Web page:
August 2, 2012
Tinselyn Simms-Hall, left, explains her position. Chrisitne Campbell, right, is DCCC co-chair. Credit: Candace Montague, D.C. HIV/AIDS Examiner
The International AIDS Conference shined a spotlight on the epidemic in the United States and more importantly here in D.C. Now, one advocacy group is putting the pressure on city leaders to develop a comprehensive citywide plan to end the epidemic in the District. The D.C. Community Coalition held a press conference during the conference last week to highlight their policy platform. The coalition membership includes AIDS activists, faith leaders, women's groups, transgendered persons, people living with HIV, social workers, health care providers, lawyers, researchers, youth, gay men, sex workers -- some as individuals, many as representatives of community and national organizations working in D.C.
There are many activist organizations around the metropolitan area but the DCCC isn't your everyday activist group that goes around lighting fires to merely draw attention to the epidemic. They are a uniquely composed group that has a vested interest in ending the epidemic in the city. They are educated, poised to handle politics, and committed to keeping attention and pressure on its elected and appointed officials to raise their level of engagement.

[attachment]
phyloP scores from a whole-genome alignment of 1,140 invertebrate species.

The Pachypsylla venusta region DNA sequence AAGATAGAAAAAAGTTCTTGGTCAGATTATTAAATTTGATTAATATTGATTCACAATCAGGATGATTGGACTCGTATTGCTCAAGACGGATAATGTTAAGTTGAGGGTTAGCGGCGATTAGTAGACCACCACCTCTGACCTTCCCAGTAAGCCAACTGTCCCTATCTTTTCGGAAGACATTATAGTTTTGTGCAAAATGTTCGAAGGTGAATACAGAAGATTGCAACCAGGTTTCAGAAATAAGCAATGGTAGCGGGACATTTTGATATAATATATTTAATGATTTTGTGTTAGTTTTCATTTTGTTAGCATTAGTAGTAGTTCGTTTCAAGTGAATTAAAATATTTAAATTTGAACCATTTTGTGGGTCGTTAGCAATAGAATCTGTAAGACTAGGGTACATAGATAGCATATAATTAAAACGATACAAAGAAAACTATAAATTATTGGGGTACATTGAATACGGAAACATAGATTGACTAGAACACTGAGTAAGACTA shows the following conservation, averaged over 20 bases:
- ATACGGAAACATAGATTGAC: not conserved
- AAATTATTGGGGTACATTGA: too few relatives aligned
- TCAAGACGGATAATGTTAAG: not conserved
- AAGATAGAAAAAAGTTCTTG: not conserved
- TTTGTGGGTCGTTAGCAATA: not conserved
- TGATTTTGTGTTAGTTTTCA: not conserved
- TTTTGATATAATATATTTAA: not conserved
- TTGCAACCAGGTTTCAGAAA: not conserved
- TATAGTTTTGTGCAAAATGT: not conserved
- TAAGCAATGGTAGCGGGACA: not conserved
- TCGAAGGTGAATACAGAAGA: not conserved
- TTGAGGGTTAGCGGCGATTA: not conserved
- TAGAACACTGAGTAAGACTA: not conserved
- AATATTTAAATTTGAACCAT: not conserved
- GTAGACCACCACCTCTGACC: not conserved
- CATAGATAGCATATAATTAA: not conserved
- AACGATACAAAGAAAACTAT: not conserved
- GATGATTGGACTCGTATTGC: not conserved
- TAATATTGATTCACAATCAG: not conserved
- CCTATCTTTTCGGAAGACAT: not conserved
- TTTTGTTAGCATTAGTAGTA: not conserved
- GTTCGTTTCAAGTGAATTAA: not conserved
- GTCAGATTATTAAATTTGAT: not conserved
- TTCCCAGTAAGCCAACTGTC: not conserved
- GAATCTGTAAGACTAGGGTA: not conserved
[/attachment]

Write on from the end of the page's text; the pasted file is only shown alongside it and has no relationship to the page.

During the press conference, representatives from the coalition explained their four priorities for city officials to address.
Stakeholders had a chance to elaborate more on their expectations from city officials as they move towards developing this citywide plan. Ron Simmons, Executive Director of Us Helping Us- an organization for Black gay and bisexual men, says that the plan needs to be sensitive to the needs of Black Men who have Sex with Men (MSM). "We are calling for a strategic plan that really addresses MSM and their significant needs. The strategy not only has to be community based but also structural and biomedical." Tinselyn Simms-Hall, a staff member at The Women's Collective in Northeast says in light of the latest epidemiology report, the needs of Black women need to be examined beyond their sexual behavior. "HAHSTA reported that some Black women have HIV infection rates as high as 12 percent. But no one is really talking about what is fueling this epidemic. We must make sure that we look at the full issue instead of looking at what happens in people's bedrooms."
Be on the look out for more information about the D.C. Community Coalition as they look into ways to push for a citywide plan to end the epidemic.